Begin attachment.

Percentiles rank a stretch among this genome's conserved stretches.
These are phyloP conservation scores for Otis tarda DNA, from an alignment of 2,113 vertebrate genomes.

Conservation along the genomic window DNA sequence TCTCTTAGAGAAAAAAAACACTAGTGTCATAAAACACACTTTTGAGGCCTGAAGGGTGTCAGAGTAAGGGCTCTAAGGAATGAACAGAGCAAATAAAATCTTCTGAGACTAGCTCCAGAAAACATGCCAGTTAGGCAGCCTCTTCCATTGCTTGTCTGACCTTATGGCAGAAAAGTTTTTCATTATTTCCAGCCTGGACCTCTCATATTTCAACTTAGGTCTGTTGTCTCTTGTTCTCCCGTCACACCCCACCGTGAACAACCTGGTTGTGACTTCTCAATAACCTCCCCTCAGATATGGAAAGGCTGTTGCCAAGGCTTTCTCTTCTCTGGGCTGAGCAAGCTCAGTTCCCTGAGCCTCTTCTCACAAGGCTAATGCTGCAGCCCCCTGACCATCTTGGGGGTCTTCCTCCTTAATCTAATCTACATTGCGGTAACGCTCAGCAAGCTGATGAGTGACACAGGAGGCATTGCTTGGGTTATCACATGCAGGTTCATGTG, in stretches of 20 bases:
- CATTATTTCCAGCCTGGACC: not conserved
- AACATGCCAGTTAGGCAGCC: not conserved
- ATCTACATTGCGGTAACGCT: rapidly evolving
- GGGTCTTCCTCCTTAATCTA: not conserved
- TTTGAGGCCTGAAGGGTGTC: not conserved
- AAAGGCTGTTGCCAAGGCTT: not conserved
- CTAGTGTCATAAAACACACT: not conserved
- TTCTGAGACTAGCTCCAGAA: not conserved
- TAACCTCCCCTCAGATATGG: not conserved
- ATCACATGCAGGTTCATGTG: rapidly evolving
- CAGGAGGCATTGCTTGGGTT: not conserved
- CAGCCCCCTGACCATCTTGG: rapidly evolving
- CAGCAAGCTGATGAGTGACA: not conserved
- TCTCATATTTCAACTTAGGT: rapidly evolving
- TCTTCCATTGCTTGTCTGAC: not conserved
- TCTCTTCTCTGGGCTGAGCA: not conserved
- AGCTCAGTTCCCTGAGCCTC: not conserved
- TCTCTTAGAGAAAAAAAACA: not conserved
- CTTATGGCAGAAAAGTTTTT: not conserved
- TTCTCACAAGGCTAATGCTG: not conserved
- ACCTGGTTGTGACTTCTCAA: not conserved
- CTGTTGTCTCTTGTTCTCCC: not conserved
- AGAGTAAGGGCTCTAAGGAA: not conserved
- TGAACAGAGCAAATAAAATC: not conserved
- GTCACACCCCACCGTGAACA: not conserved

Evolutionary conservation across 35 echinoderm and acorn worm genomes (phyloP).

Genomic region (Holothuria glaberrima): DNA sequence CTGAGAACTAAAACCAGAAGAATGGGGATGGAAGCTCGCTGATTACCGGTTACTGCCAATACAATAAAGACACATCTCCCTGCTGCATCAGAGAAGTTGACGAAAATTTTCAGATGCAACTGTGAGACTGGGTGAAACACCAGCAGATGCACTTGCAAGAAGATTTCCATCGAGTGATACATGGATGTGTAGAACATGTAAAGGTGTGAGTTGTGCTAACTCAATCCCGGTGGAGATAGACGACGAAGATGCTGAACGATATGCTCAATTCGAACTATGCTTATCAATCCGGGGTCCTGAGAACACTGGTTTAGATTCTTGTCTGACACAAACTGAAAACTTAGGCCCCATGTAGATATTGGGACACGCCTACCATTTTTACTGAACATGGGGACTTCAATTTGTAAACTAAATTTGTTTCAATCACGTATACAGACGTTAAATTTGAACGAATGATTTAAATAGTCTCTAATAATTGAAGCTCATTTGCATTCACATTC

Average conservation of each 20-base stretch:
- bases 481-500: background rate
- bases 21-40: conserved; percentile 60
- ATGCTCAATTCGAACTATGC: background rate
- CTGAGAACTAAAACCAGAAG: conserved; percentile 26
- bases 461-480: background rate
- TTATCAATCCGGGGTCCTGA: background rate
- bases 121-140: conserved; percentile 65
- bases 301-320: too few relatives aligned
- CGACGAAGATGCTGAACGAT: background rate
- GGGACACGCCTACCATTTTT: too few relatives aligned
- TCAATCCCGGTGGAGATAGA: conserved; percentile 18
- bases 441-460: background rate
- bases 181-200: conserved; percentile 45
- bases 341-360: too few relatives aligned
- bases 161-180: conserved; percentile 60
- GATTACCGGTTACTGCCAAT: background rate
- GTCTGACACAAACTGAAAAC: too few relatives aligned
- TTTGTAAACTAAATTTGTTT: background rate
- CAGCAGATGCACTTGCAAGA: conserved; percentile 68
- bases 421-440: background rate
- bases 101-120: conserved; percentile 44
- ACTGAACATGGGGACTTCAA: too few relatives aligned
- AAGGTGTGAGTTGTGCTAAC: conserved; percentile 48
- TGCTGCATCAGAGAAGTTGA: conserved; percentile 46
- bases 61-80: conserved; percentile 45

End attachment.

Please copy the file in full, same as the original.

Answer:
Percentiles rank a stretch among this genome's conserved stretches.
These are phyloP conservation scores for Otis tarda DNA, from an alignment of 2,113 vertebrate genomes.

Conservation along the genomic window DNA sequence TCTCTTAGAGAAAAAAAACACTAGTGTCATAAAACACACTTTTGAGGCCTGAAGGGTGTCAGAGTAAGGGCTCTAAGGAATGAACAGAGCAAATAAAATCTTCTGAGACTAGCTCCAGAAAACATGCCAGTTAGGCAGCCTCTTCCATTGCTTGTCTGACCTTATGGCAGAAAAGTTTTTCATTATTTCCAGCCTGGACCTCTCATATTTCAACTTAGGTCTGTTGTCTCTTGTTCTCCCGTCACACCCCACCGTGAACAACCTGGTTGTGACTTCTCAATAACCTCCCCTCAGATATGGAAAGGCTGTTGCCAAGGCTTTCTCTTCTCTGGGCTGAGCAAGCTCAGTTCCCTGAGCCTCTTCTCACAAGGCTAATGCTGCAGCCCCCTGACCATCTTGGGGGTCTTCCTCCTTAATCTAATCTACATTGCGGTAACGCTCAGCAAGCTGATGAGTGACACAGGAGGCATTGCTTGGGTTATCACATGCAGGTTCATGTG, in stretches of 20 bases:
- CATTATTTCCAGCCTGGACC: not conserved
- AACATGCCAGTTAGGCAGCC: not conserved
- ATCTACATTGCGGTAACGCT: rapidly evolving
- GGGTCTTCCTCCTTAATCTA: not conserved
- TTTGAGGCCTGAAGGGTGTC: not conserved
- AAAGGCTGTTGCCAAGGCTT: not conserved
- CTAGTGTCATAAAACACACT: not conserved
- TTCTGAGACTAGCTCCAGAA: not conserved
- TAACCTCCCCTCAGATATGG: not conserved
- ATCACATGCAGGTTCATGTG: rapidly evolving
- CAGGAGGCATTGCTTGGGTT: not conserved
- CAGCCCCCTGACCATCTTGG: rapidly evolving
- CAGCAAGCTGATGAGTGACA: not conserved
- TCTCATATTTCAACTTAGGT: rapidly evolving
- TCTTCCATTGCTTGTCTGAC: not conserved
- TCTCTTCTCTGGGCTGAGCA: not conserved
- AGCTCAGTTCCCTGAGCCTC: not conserved
- TCTCTTAGAGAAAAAAAACA: not conserved
- CTTATGGCAGAAAAGTTTTT: not conserved
- TTCTCACAAGGCTAATGCTG: not conserved
- ACCTGGTTGTGACTTCTCAA: not conserved
- CTGTTGTCTCTTGTTCTCCC: not conserved
- AGAGTAAGGGCTCTAAGGAA: not conserved
- TGAACAGAGCAAATAAAATC: not conserved
- GTCACACCCCACCGTGAACA: not conserved

Evolutionary conservation across 35 echinoderm and acorn worm genomes (phyloP).

Genomic region (Holothuria glaberrima): DNA sequence CTGAGAACTAAAACCAGAAGAATGGGGATGGAAGCTCGCTGATTACCGGTTACTGCCAATACAATAAAGACACATCTCCCTGCTGCATCAGAGAAGTTGACGAAAATTTTCAGATGCAACTGTGAGACTGGGTGAAACACCAGCAGATGCACTTGCAAGAAGATTTCCATCGAGTGATACATGGATGTGTAGAACATGTAAAGGTGTGAGTTGTGCTAACTCAATCCCGGTGGAGATAGACGACGAAGATGCTGAACGATATGCTCAATTCGAACTATGCTTATCAATCCGGGGTCCTGAGAACACTGGTTTAGATTCTTGTCTGACACAAACTGAAAACTTAGGCCCCATGTAGATATTGGGACACGCCTACCATTTTTACTGAACATGGGGACTTCAATTTGTAAACTAAATTTGTTTCAATCACGTATACAGACGTTAAATTTGAACGAATGATTTAAATAGTCTCTAATAATTGAAGCTCATTTGCATTCACATTC

Average conservation of each 20-base stretch:
- bases 481-500: background rate
- bases 21-40: conserved; percentile 60
- ATGCTCAATTCGAACTATGC: background rate
- CTGAGAACTAAAACCAGAAG: conserved; percentile 26
- bases 461-480: background rate
- TTATCAATCCGGGGTCCTGA: background rate
- bases 121-140: conserved; percentile 65
- bases 301-320: too few relatives aligned
- CGACGAAGATGCTGAACGAT: background rate
- GGGACACGCCTACCATTTTT: too few relatives aligned
- TCAATCCCGGTGGAGATAGA: conserved; percentile 18
- bases 441-460: background rate
- bases 181-200: conserved; percentile 45
- bases 341-360: too few relatives aligned
- bases 161-180: conserved; percentile 60
- GATTACCGGTTACTGCCAAT: background rate
- GTCTGACACAAACTGAAAAC: too few relatives aligned
- TTTGTAAACTAAATTTGTTT: background rate
- CAGCAGATGCACTTGCAAGA: conserved; percentile 68
- bases 421-440: background rate
- bases 101-120: conserved; percentile 44
- ACTGAACATGGGGACTTCAA: too few relatives aligned
- AAGGTGTGAGTTGTGCTAAC: conserved; percentile 48
- TGCTGCATCAGAGAAGTTGA: conserved; percentile 46
- bases 61-80: conserved; percentile 45